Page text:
The United Nations’ human rights chief said on Tuesday that “apparently systematic” human rights violations in North Korean detention centres, including sexual violence against women and girls, could amount to crimes against humanity.
High Commissioner for Human Rights Michelle Bachelet said the alleged violations appeared to have taken place under the “direct authority of two ministries” and with the likely involvement of “higher authorities” in North Korea. She did not name the ministries.
Bachelet told the Human Rights Council during an update on North Korea that the allegations were based on her office’s improved monitoring of the reclusive country.
“They may amount to crimes against humanity, which could engage the individual criminal responsibility of DPRK officials,” she told the 47-member council in Geneva, using the acronym for the Democratic People’s Republic of Korea, the country’s official name.
Pyongyang’s delegation stayed away during Bachelet’s brief speech.
The UN high commissioner said her office was trying to identify the people most responsible for the crimes.
At the same time, Bachelet said her office is also looking at the alleged abduction of foreign nationals, including people from Japan and South Korea.
“We are working with states, civil society and other partners to identify and promote a number of avenues for accountability.”
Bachelet said an accountability project for North Korea was challenging and that management of an information and evidence repository was an “enormous undertaking” because it requires sophisticated software.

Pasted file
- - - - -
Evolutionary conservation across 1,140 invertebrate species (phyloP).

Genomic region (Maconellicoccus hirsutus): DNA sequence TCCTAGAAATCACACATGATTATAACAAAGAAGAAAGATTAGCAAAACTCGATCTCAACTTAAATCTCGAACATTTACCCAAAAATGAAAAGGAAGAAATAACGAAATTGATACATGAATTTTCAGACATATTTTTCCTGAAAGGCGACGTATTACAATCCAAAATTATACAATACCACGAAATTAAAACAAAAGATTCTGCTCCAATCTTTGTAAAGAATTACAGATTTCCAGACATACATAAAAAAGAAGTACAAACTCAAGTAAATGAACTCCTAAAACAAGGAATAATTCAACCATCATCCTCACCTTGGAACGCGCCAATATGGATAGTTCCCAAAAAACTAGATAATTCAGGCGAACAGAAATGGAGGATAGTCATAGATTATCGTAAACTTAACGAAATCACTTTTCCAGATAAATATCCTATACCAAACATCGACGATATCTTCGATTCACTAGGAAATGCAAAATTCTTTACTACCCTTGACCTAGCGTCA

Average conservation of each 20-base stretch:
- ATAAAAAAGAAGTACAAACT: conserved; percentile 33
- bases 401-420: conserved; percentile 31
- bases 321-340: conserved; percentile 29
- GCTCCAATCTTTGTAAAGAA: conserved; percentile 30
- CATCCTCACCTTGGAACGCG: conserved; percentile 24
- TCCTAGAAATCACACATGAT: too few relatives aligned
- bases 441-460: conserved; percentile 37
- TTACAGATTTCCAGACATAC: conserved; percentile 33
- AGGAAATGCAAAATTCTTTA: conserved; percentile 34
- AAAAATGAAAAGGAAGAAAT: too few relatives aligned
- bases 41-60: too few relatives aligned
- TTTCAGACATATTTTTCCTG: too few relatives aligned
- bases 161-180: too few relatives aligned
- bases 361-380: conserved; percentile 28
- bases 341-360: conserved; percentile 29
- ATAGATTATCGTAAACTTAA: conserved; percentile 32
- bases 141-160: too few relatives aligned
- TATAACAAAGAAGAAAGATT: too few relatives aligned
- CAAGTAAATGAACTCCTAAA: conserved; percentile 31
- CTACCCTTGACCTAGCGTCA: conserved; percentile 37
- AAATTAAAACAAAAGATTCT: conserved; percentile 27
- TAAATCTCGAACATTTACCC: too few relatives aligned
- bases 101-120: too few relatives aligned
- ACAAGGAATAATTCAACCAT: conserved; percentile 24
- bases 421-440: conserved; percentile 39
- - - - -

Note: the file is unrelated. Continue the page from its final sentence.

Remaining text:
It is unclear what the international body would do next to address the alleged abuses.
In the past, Pyongyang has warned that UN and the Security Council that it would consider any discussion of the country’s human rights situation a “serious provocation” that would increase tension in the Korean Peninsula.
North Korea has repeatedly rejected accusations of human rights abuses and blames sanctions for a dire humanitarian situation. The country has been under UN sanctions since 2006 because of its ballistic missiles and nuclear programmes.
In October 2019, the UN independent investigator on human rights Tomas Ojea Quintana said there had been no improvement in North Korea’s human rights situation during his three years as special rapporteur.
Quintana also said that people continue “to live in the entrenched fear” of being sent to a political prison camp on suspicion of being “a spy” or a “traitor”.
A 2014 UN report on North Korean human rights also concluded that North Korean security chiefs – and possibly leader Kim himself – should face justice for overseeing a state-controlled system of “Nazi-style atrocities”.
A November 2014 resolution also asked the UN Security Council to refer the leadership in Pyongyang to the International Criminal Court for possible charges of “crimes agaisnt humanity.”